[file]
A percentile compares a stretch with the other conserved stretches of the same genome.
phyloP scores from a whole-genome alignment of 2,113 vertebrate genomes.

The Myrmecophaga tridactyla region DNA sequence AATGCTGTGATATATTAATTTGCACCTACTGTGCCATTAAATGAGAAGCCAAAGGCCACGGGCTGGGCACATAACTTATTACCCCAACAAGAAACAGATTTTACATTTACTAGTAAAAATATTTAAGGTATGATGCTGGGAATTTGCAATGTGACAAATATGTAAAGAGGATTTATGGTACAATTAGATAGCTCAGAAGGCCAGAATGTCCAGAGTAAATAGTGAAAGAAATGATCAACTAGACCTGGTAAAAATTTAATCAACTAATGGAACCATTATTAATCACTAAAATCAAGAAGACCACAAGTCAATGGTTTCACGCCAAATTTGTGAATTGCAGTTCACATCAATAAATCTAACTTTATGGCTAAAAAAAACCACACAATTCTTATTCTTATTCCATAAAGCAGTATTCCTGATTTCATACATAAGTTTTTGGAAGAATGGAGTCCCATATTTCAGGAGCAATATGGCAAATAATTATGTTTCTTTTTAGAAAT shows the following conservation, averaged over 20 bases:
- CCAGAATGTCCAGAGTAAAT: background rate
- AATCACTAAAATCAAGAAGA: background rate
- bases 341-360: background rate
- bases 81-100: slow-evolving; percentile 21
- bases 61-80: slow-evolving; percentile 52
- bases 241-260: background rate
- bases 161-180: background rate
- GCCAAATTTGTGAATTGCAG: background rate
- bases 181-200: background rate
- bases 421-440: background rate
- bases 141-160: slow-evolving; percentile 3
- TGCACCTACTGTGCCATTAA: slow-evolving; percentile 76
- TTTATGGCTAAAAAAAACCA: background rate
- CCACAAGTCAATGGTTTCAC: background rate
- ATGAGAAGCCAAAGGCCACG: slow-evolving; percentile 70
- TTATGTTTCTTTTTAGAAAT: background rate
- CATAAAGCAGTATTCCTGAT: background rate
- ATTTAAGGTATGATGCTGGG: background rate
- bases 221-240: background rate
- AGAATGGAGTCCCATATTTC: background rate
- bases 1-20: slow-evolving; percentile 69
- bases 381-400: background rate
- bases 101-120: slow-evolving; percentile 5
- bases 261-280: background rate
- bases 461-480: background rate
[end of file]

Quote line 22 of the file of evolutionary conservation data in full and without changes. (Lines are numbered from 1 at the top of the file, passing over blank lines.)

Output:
- bases 221-240: background rate